Recientemente the news was released that the creator of the Linux kernel, "Linus Torvalds" accepted into the core branch (on the basis of which version 5.4 is formed) the implementation of the dm-clone module with the implementation of a new controller based on Device-Mapper.
This new proposal for Linux kernel will allow you to clone an existing block device. The module allows to create a local copy based on a read-only block device that can be written to during the cloning process.
As a typical application of the proposed module for the Linux Kernel "Dm-clone" refers to network cloning of remote file devices in read-only mode and I / O processing with long delays, to a fast local device that supports recording and processing requests with minimal delays.
With it provides the ability to mount the cloned device and start using it immediately after its creation, without waiting for the data transfer process to finish.
While on the other hand the copying of information will continue in the background, in parallel with the input / output generated when accessing a new device.
The main use case for dm-clone is to clone a potentially remote latency, read-only file-type locking device onto a writable primary-type device.
E.g. dm-clone can be used to restore attached storage backups to the network available via protocols such as NBD, Fiber Channel, iSCSI and AoE on local storage based on SSD or NVMe.
The dm-clone code is optimized for small random writes whose size matches the block size (4K by default).
During the cloning process, read requests will lead to a direct request for data from the cloned device and write requests affecting areas that have not yet been synced will be delayed until the unscheduled loading of the requested blocks is completed (the loading operations for the recording-related blocks start instantly).
Blocks removed by the "discard" operation are excluded from the copy process (after mounting, the user can execute "fstrim / mnt / cloned-fs" to avoid copying blocks that are not used in the FS).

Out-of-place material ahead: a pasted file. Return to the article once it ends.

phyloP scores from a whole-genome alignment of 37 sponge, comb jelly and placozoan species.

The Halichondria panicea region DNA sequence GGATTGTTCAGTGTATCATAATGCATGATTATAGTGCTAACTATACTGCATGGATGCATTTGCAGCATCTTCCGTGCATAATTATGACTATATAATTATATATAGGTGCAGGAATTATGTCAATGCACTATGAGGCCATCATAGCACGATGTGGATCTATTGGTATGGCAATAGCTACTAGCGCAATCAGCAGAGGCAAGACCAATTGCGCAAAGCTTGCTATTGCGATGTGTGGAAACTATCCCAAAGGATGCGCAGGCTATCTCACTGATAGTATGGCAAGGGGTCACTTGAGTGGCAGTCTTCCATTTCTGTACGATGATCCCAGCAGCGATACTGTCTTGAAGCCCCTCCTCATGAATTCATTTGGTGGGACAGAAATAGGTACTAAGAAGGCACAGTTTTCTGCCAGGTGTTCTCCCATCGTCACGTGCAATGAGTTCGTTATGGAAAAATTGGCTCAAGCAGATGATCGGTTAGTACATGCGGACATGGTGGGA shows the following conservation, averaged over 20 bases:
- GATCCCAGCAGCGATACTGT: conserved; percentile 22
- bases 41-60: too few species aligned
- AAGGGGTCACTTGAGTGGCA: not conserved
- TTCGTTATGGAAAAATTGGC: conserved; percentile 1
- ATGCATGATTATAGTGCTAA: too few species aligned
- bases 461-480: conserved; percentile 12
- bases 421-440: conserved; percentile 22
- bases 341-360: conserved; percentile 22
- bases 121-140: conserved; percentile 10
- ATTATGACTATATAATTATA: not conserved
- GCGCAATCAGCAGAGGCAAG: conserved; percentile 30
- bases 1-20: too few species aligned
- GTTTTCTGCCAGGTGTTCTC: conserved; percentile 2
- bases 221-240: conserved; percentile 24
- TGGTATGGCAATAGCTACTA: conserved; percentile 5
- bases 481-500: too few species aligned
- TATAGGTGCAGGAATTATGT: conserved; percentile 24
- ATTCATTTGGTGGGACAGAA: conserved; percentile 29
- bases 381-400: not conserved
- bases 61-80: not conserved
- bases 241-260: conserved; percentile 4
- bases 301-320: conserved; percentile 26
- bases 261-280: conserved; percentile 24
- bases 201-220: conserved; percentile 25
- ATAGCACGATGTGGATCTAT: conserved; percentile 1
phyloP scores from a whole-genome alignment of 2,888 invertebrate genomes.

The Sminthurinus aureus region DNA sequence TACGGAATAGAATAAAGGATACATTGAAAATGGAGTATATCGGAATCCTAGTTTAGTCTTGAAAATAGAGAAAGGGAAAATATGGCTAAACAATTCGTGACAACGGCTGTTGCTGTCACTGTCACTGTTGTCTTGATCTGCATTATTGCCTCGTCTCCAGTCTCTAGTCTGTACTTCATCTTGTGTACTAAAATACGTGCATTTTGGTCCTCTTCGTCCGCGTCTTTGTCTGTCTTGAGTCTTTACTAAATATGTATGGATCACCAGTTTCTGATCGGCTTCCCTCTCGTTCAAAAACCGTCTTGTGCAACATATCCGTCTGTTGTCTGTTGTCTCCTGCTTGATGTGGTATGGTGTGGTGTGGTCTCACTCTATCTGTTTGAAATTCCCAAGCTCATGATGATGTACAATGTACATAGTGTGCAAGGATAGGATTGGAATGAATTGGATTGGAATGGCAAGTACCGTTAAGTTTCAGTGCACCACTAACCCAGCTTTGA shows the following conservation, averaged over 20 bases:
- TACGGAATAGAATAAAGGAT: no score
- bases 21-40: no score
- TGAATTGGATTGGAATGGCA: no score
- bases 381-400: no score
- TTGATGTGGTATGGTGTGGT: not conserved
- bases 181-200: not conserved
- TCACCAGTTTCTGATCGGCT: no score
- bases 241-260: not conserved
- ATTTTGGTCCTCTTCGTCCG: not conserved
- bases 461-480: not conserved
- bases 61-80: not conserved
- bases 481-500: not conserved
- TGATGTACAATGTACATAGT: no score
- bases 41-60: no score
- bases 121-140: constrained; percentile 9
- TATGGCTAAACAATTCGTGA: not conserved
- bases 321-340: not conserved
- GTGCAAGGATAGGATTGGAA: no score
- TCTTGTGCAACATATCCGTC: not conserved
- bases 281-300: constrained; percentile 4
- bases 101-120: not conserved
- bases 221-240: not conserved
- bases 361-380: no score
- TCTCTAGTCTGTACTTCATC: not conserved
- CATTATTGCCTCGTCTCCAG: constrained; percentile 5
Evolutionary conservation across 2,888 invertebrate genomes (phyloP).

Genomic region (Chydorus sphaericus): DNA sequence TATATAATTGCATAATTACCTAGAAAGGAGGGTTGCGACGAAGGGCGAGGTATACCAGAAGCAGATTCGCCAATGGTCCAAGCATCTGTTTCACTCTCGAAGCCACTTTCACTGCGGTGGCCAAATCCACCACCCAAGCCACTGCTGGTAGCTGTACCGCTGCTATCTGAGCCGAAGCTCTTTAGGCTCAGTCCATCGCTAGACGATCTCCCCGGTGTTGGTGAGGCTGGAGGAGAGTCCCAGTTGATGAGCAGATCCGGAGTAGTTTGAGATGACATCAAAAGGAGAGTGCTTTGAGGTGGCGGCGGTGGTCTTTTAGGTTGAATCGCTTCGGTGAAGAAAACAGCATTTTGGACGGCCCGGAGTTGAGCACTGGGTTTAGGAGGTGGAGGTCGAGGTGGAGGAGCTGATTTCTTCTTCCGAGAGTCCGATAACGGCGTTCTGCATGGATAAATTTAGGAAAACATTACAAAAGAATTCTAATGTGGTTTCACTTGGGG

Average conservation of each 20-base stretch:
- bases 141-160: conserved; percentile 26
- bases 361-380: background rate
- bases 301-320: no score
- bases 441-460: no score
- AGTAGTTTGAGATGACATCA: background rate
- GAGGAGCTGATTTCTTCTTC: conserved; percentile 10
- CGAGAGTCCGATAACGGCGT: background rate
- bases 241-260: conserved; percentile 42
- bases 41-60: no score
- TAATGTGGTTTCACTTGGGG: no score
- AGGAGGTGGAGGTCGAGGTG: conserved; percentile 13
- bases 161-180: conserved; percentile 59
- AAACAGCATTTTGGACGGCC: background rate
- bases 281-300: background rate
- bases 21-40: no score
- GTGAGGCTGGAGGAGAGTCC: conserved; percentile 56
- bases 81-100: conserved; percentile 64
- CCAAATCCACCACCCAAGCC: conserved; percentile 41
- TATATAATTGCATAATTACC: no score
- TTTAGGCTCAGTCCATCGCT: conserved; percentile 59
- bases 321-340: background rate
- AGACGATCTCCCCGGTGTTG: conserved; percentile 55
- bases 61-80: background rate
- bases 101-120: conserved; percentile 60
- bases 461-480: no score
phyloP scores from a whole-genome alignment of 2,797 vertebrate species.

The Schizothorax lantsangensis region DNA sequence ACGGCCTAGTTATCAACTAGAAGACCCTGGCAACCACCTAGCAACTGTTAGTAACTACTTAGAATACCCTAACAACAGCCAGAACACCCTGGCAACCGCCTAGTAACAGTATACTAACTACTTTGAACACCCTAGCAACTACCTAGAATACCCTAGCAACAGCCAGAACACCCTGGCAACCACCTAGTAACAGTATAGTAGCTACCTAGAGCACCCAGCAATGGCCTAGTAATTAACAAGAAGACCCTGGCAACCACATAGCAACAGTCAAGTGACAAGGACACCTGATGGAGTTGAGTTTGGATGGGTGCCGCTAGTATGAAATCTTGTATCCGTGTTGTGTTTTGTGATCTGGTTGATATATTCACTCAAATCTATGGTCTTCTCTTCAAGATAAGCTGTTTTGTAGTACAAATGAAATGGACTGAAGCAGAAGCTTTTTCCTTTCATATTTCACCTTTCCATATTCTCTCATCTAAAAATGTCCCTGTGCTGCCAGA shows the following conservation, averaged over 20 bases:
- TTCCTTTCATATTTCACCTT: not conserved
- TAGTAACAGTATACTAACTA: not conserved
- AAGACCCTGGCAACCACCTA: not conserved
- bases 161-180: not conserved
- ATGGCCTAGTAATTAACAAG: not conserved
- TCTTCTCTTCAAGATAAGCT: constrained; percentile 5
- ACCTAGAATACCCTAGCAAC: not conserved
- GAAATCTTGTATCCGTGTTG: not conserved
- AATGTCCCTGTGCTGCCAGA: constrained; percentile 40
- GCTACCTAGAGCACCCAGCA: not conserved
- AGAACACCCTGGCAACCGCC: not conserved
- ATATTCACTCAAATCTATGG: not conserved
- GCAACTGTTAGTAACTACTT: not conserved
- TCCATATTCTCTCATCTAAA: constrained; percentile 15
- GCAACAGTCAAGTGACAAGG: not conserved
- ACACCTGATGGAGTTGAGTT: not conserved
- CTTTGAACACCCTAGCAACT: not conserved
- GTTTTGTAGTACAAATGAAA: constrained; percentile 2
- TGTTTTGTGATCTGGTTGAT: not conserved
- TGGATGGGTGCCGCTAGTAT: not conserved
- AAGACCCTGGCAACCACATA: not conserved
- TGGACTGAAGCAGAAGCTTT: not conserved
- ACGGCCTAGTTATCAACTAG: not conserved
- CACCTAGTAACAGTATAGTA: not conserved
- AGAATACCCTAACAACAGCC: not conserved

Information about changes and data in loaded blocks they are stored in a separate local metadata table.
After cloning is complete, the user receives a full working copy of the source device, reflecting all changes made since the start of cloning.
A table with clone metadata can be dropped after synchronization by replacing it with a table of lines that directly reflects the data to a new device.
The key difference from Unionfs and OverlayFS based solutions is that dm-clone works at the block device level, regardless of the file system used on this device, and forms a complete copy of the source device and does not impose an additional layer. where changes are tracked.
Unlike dm-mirror, the dm-clone module was originally designed to work only with the original section in read-only mode, without translating write operations to it.
In dm-snapshot, a full copy is not created and background copy is not supported. In dm-cache, a full copy is not created, write operations are forwarded, and work is reduced to caching hits. The closest functionality is dm-thin.
dm-clone uses dm-kcopyd to copy parts of the source device to the target device. By default, copy requests of a size equal to the size of the region are issued.
A `hydration_batch_size <#regions>` message can be used to adjust the size of these copy requests. Increasing the hydration batch size results in dm-clone trying to group contiguous regions together, so we batch copy data from these many regions.